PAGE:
The Common Core could be on its way out in South Carolina. The senate unanimously approved a bill yesterday that would allow the state to replace those standards for students with its own. But the state would still keep the Common Core in place next school year, while those new standards are being developed.
Debbie Elmore with the South Carolina School Boards Association says that compromise makes sense, since it doesn’t pull the Common Core right away, but provides time to assess and change those standards.
“This bill is a good answer for South Carolina in terms of recognizing that the educators have invested a lot of time and effort in implementing these standards,” says Elmore.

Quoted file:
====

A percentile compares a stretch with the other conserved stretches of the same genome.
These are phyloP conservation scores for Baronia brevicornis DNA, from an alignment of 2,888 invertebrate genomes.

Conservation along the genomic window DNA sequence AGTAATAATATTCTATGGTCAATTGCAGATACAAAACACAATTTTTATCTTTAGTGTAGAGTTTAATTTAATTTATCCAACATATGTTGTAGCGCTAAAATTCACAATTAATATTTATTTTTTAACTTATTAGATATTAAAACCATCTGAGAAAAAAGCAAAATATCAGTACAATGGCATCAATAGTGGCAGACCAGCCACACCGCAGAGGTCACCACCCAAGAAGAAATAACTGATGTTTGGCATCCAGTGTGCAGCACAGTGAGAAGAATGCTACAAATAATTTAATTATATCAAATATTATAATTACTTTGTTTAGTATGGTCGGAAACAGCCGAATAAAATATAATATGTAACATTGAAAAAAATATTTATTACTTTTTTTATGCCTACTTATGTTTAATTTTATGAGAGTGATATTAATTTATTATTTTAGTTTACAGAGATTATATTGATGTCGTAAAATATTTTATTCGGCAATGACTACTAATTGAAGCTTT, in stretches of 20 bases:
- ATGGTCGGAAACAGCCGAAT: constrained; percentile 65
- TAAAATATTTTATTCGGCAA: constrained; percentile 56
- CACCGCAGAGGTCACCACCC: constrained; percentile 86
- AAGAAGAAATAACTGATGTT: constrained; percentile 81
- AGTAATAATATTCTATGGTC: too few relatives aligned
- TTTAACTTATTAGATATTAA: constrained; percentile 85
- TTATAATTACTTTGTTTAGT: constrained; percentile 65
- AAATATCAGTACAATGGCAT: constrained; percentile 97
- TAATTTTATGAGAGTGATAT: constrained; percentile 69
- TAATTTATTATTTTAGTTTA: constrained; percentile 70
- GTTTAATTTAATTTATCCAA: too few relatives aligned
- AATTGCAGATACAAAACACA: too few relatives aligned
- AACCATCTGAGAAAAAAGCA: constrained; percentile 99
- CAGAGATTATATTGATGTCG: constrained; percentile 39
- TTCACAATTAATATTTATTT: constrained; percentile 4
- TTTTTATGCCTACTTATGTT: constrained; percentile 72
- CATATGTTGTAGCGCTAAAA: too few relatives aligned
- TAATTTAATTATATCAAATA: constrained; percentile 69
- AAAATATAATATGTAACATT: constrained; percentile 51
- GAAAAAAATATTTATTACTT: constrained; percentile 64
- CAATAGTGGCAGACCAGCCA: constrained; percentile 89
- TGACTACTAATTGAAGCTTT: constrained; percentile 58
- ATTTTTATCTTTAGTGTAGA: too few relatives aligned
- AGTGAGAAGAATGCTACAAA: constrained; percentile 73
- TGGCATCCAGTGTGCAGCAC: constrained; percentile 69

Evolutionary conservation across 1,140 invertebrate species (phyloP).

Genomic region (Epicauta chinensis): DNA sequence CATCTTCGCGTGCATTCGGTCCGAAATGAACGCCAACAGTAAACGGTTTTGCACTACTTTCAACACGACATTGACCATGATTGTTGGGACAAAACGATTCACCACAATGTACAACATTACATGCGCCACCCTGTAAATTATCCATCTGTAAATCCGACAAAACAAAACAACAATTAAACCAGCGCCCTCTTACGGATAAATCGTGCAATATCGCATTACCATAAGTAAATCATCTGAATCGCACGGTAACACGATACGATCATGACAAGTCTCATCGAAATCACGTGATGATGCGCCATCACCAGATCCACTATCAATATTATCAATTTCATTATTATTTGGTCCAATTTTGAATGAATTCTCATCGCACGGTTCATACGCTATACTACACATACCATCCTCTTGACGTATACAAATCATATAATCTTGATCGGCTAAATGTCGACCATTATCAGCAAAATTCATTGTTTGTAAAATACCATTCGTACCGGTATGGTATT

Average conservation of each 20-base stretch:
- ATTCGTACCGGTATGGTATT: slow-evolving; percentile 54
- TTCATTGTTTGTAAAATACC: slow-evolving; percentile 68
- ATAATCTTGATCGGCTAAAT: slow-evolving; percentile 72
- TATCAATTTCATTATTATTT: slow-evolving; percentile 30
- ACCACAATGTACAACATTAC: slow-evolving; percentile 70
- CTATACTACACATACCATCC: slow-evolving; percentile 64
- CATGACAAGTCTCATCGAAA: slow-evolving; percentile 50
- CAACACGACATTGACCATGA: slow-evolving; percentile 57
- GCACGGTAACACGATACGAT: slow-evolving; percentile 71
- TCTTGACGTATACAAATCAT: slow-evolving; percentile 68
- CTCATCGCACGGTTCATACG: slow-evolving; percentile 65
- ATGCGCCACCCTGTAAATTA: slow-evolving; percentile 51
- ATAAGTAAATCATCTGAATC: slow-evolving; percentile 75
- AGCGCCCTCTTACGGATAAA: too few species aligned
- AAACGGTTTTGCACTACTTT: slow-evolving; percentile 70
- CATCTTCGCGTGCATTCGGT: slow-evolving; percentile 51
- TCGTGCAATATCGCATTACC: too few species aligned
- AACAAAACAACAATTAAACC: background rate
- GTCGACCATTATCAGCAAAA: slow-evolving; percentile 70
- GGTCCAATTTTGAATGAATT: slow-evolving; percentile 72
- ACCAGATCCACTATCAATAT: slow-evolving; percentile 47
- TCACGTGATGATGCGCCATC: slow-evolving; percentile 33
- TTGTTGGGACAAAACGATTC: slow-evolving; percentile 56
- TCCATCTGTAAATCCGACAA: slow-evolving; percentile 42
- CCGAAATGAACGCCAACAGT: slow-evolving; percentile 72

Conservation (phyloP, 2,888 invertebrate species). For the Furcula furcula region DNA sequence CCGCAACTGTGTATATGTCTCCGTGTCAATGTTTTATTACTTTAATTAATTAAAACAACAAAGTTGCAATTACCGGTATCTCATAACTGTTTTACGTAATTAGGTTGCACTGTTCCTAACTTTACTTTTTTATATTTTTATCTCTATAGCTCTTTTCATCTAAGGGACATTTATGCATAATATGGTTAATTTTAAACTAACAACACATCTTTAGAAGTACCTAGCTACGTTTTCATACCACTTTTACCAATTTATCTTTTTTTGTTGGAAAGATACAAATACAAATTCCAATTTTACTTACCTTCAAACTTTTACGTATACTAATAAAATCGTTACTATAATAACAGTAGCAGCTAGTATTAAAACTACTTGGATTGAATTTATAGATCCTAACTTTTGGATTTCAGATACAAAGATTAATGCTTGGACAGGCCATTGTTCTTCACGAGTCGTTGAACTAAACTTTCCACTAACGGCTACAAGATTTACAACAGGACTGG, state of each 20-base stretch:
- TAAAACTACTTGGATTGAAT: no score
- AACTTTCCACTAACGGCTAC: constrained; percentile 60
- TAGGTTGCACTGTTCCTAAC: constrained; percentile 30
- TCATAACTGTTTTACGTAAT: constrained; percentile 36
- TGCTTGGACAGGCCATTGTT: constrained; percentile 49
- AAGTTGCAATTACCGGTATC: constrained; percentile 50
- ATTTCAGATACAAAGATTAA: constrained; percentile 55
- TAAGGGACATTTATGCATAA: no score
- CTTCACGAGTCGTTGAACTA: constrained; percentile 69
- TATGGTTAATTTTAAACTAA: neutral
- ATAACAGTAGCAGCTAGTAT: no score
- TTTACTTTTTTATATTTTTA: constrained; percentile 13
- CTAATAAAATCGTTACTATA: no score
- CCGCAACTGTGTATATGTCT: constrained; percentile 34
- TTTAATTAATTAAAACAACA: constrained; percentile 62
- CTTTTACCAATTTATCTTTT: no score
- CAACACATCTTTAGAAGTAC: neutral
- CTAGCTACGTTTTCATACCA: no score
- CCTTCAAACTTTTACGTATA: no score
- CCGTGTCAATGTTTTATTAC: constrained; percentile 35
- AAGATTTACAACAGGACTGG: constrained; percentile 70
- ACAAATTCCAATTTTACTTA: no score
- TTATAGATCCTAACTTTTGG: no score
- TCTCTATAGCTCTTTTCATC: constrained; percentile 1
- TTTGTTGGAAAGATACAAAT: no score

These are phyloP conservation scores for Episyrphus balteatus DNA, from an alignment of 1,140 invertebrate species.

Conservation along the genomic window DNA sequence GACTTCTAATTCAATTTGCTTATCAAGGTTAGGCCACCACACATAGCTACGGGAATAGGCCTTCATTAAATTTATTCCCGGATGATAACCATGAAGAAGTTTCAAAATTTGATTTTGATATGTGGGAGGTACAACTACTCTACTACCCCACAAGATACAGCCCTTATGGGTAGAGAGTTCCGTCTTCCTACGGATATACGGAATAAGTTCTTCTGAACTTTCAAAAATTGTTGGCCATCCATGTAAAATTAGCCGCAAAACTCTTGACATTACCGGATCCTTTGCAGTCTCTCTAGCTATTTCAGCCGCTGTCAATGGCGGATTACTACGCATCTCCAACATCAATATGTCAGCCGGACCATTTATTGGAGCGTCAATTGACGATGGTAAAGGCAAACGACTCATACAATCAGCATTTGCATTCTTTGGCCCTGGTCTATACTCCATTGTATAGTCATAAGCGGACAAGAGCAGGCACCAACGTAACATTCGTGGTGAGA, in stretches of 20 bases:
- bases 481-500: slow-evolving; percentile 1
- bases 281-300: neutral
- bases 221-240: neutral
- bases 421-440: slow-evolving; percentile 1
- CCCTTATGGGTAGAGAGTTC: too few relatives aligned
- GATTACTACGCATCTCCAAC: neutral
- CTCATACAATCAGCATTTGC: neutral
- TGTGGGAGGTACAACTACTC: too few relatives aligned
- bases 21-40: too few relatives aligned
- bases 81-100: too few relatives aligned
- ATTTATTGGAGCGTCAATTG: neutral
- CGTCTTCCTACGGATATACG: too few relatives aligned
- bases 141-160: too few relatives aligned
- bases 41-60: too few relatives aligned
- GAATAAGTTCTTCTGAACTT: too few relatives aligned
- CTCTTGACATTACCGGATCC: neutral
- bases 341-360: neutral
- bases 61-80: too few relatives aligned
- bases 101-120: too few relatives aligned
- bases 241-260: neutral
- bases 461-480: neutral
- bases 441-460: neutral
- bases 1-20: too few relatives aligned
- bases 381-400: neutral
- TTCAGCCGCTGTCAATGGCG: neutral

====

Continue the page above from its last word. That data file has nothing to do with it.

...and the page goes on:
The bill also requires the state to find new standardized tests to administer to students next year. The state had planned on using the SMARTER Balanced tests aligned to the Common Core. But State Schools Superintendent Mick Zais pulled the state out of that a few weeks ago, saying that’s what the legislature wanted.
In North Carolina last week, a legislative committee recommended replacing Common Core standards with the state’s own.
Common Core standards were developed by leaders from multiple states. They were developed to help states raise standards and come up with a common set of expectations for what students should know. The federal government endorsed them by tying federal grants to their adoption.